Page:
During the early stages of a tournament, I tend to play very tight and aggressive. For the most part, I am much looser than the average player in tournaments, so when I say "tight," it's all relative. I also make larger bets than I do later in tournaments because I want to give myself a chance to take all of my opponents' chips if I hit a big hand, which is much easier to do if you are inflating the pot from the start. This includes raising with hands like small pocket pairs in situations you normally wouldn't, so that if you do hit a set, you have a good shot at winning a lot of chips.
During the later stages, I play both looser and more passively. As I've already said, this is the opposite adjustment that most players make. So why do I do it? Because it enables me to play as many hands as possible, and this is exactly what I should be doing when the antes become large.
My guess is that you are surprised when I say more passively. I am still aggressive for the most part, but there are two specific ways in which I am less aggressive. The first is in my bet sizing. My bets become smaller, both preflop and postflop. I am generally interested in taking down as many pots as possible, while risking as little as possible. Also, the value of taking someone's stack becomes lower as the average stack size becomes lower. In the early stages, my standard continuation bet might be for 85 percent of the pot, while in later stages it might be as low as 50 percent of the pot. The other way that I am more passive is by not 3-betting (reraising before the flop).
There are several reasons why I just call more before the flop. With big hands like aces and kings, most players assume they should reraise before the flop. However, you will often win a lot more money just by smooth calling. When the stacks are deep (i.e., early in a tournament) it is best to try and pump the pot as early as possible, but later in tournaments, with smaller stacks, it is better to just call.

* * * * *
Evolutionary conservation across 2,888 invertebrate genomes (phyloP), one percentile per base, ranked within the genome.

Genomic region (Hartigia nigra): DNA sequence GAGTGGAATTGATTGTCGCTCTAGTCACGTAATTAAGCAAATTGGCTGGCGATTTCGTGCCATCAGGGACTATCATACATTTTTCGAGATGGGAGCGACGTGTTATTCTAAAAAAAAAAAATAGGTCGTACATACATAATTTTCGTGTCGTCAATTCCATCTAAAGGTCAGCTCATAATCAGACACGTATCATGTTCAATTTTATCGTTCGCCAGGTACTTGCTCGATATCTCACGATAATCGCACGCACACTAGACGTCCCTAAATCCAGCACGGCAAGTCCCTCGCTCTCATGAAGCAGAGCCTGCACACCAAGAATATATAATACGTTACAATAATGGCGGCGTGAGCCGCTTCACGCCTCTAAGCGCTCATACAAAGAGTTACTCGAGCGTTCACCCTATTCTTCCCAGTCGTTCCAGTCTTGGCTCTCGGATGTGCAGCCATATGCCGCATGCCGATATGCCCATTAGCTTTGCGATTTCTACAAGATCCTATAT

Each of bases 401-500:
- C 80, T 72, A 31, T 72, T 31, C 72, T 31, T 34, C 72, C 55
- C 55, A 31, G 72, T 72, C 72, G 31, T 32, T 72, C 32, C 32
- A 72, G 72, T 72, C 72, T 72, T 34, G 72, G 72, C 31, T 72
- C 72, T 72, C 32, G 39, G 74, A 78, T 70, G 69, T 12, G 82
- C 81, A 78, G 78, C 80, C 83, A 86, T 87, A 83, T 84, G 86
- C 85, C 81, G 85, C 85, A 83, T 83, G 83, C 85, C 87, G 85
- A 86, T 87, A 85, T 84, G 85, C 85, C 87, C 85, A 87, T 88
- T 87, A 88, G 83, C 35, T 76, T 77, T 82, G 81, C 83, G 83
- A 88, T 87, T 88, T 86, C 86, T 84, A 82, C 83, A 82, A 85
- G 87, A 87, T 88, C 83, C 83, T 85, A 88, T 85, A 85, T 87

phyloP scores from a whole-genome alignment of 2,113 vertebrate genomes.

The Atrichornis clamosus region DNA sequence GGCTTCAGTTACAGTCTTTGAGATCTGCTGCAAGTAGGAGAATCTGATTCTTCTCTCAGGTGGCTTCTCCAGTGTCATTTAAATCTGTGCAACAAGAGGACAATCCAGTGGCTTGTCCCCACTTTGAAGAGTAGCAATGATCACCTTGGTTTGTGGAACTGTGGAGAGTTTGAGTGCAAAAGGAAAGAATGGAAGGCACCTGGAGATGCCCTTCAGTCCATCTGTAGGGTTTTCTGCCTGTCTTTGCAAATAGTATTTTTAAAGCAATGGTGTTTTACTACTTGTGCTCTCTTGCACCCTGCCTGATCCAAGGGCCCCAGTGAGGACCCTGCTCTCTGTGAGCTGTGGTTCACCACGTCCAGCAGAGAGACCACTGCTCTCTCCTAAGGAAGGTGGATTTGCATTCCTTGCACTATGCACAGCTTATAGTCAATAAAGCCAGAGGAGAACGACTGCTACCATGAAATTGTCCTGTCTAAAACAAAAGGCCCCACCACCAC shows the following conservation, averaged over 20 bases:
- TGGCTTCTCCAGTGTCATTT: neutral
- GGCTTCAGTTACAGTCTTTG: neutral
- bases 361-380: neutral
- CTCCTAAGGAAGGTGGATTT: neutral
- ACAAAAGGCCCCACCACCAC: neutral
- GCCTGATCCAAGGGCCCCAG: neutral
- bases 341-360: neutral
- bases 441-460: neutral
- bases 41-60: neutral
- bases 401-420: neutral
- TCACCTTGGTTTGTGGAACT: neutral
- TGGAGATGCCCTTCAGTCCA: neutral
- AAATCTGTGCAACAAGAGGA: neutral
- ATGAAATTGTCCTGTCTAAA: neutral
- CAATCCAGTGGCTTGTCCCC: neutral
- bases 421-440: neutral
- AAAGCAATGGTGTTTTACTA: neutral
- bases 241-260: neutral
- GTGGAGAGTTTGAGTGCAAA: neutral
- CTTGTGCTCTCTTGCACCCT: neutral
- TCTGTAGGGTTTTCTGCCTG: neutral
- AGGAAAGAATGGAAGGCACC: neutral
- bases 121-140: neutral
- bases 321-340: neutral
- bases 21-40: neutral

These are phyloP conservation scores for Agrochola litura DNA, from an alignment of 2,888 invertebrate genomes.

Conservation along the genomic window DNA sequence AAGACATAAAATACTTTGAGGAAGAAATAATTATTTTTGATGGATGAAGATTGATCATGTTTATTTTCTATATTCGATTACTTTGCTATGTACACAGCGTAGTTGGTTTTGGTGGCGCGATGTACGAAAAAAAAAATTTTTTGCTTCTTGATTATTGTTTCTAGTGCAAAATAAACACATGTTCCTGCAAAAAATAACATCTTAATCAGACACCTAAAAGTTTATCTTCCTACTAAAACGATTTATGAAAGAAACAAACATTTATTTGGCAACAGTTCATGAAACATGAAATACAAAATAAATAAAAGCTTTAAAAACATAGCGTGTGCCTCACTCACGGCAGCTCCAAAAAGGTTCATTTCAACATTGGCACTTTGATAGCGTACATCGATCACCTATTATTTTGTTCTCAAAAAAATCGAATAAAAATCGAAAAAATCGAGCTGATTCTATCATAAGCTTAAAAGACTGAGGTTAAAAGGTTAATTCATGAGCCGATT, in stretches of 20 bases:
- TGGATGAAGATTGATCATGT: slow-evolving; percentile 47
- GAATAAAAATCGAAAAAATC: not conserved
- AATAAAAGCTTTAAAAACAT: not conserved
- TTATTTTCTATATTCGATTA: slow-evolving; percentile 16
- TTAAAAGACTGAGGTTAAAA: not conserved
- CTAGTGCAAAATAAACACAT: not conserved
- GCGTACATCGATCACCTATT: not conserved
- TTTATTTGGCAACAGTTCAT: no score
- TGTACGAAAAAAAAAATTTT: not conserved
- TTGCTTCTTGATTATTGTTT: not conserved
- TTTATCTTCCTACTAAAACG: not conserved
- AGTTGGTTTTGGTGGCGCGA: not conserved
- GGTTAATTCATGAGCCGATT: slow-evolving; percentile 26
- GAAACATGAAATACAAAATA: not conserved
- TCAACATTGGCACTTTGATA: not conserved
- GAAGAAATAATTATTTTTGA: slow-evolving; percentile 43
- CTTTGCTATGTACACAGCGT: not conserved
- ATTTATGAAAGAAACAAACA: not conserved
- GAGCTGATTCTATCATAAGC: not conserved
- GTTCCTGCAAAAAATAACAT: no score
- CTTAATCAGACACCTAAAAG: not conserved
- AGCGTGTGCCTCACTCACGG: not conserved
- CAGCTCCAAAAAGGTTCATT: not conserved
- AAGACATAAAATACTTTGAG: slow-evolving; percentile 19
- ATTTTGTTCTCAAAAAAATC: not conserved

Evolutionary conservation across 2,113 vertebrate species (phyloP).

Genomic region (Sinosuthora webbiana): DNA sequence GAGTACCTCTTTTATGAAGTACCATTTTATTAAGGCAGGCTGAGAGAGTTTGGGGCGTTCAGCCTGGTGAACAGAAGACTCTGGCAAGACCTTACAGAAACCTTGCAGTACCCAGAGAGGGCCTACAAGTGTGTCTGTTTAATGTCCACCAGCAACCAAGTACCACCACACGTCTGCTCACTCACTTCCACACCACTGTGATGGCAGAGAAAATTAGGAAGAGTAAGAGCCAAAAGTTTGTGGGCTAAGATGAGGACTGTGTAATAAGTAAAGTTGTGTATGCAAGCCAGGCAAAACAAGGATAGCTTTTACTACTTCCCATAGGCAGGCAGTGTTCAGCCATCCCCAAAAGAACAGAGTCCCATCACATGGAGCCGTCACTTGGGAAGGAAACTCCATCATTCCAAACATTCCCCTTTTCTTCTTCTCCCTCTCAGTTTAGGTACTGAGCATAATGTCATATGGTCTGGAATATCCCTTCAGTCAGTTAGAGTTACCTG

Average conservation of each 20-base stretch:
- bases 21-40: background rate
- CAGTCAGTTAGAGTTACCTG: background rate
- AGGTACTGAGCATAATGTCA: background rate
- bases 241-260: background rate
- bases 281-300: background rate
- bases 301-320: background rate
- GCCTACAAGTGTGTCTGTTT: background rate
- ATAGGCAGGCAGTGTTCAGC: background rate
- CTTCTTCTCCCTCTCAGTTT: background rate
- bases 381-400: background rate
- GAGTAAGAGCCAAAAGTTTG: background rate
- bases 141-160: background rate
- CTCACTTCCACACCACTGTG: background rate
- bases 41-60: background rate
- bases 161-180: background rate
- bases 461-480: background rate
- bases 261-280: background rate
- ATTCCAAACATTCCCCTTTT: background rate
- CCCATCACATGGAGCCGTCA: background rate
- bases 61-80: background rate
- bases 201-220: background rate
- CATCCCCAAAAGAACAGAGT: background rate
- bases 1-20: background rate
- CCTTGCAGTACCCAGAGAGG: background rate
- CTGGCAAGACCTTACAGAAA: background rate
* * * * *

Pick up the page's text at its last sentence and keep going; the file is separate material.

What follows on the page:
Since I am also calling a lot with speculative hands like 7-7 and Q-J suited, I might miss the flop completely but be given an opportunity to bluff. By just calling with my stronger hands, it looks a lot stronger when I call before the flop, and I'm given more credit when I bet or raise after the flop. Also, since I am just calling much of the time with my big hands, it becomes a lot harder for someone behind me to reraise after I just call a raise. They never know if I've woken up with a big pair.
Another reason I just call before the flop is that I generally like to keep the pot small. Note that this does not make me a small-ball player, because I will still push small edges when all of my chips are on the line, which is the opposite of what a small-ball player will do. Sometimes you will encounter a table so tight that those constant small raises before the flop and small bets after the flop are all you need to win a substantial amount of chips over time.
Using this loose strategy, my stack sizes tend to vary wildly. I am playing so many pots that my stack is constantly moving up and down. In my opinion, this is not a bad thing, due to the top-heavy prize structures of tournaments. With a style like mine, I am very likely to build up a big stack early on, which usually pays dividends in the long run. Players are generally less likely to play back at me when I have a big stack because they know I am not afraid to look them up if I suspect they may be making a play at me.
If the pots are inflated by antes and my opponents aren't correctly loosening up their play, I'm going to fill in the gaps, trying to steal as many of those pots as possible. Even if I lose a large percent of them, in the long run, I will win more chips, simply due to the risk versus the reward of my small raises and small bets, against the large size of the pots because of the blinds and antes.